The construction of the mattress matters too; a pocket sprung mattress or the best hybrid mattress should be sturdy enough to hold your body weight in a firmer position as you sleep on your front at night, meaning your spine won’t curve inwards.

Are there any benefits to front sleeping? 

A pair of feet sticking out of the end of a bed

(Image credit: Getty Images)

According to one study, 44 per cent of males and 28 per cent of females who are between 30 and 60 snore; however, this is more likely to occur when you sleep on your back, one of the very few downsides to falling asleep in this position. 

Sleeping on your front relaxes the nasal passageways, helping you to breathe better through your mouth and nose. It can also help you if you suffer from sleep apnea, which means you breathe intermittently when you sleep. Like snoring, it's caused by the tongue relaxing at the back of the throat and blocking your airways; however it's more dangerous and can be life-threatening if not treated properly.

Both conditions can be made less severe by sleeping on your stomach or side - although side sleeping can be healthier.

How can you change your sleep position?  

If you’re finding sleeping on your stomach uncomfortable, or you’re worried about the health implications then it’s worth trying out other sleep positions. 

“Start by trialling sleeping positions, as it's really just trial and error - and most people will generally have an idea of which one they would like to adopt next,” says Meadows. 

“If you think about it as though ‘I'm going to be open to attempting to sleep on my side, for an hour one night, this week’ - you really want to take it slow, and you might fall asleep, but you may not - it's about experimentation.”

If you’re finding it difficult, try placing a pillow next to your stomach, and one next to your back, so if you do naturally try to turn onto your front you won’t be able to.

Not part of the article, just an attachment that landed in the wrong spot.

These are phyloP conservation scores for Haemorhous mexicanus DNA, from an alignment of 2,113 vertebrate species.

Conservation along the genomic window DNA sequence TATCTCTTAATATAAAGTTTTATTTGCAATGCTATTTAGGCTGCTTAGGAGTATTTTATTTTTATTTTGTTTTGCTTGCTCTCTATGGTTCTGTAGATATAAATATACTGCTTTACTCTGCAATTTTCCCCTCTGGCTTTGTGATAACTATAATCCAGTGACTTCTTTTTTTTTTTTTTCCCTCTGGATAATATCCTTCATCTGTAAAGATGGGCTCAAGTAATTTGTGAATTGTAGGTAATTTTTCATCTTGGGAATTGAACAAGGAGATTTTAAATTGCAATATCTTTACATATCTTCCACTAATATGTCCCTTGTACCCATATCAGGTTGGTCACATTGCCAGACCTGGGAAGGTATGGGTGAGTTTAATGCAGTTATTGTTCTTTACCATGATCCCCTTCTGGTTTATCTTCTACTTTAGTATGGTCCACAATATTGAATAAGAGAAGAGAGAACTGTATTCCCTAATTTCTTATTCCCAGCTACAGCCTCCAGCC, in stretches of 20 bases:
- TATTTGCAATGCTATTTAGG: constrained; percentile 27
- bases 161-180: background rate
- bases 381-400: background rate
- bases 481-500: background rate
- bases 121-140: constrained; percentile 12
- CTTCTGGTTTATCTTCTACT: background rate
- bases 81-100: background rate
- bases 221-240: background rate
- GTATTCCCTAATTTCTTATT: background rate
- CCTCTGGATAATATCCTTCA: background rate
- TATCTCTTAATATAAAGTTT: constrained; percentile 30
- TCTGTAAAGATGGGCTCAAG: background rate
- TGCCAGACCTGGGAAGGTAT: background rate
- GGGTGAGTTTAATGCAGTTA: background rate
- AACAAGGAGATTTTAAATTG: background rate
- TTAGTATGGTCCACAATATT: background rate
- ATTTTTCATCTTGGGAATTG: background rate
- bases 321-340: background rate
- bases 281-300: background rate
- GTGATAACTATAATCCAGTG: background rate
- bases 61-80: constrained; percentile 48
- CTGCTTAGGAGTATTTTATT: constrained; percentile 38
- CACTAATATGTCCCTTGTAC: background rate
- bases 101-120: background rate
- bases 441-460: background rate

What's the healthiest sleeping position?  

“Everyone is a specialist in themselves,” says Meadows, “So unless there's some overriding medical condition, I would opt for sleeping in the position which you find most comfortable,” 

However, if you do have snoring or reflux issues and don’t want to disturb you or your partner's sleep, sleeping on your back can be unhealthy for you and could lead to other more serious issues. 

Sleeping on your back is the healthiest position for your spine; as long as you have the right pillow loft and mattress firmness your spinal alignment will stay on track the whole night. If sleeping on your back is uncomfortable, the neutral alignment of a semi-fetal side posture is the healthiest sleeping position

Sarah Finley

Sarah is a freelance writer - writing across titles including Woman&Home, Fit&Well, TechRadar, the Independent and the BBC. She covers a variety of subjects, including trends in beauty, business and wellness - but her biggest passions are travel and fitness. She can normally be found trying out the latest fitness class or on a plane to an exotic destination. While she loves to combine the two - signing up to do hiking holidays in LA, intense boot camps in Bali - last year she went on her dream activity holiday: paddleboarding around deserted islands in Croatia.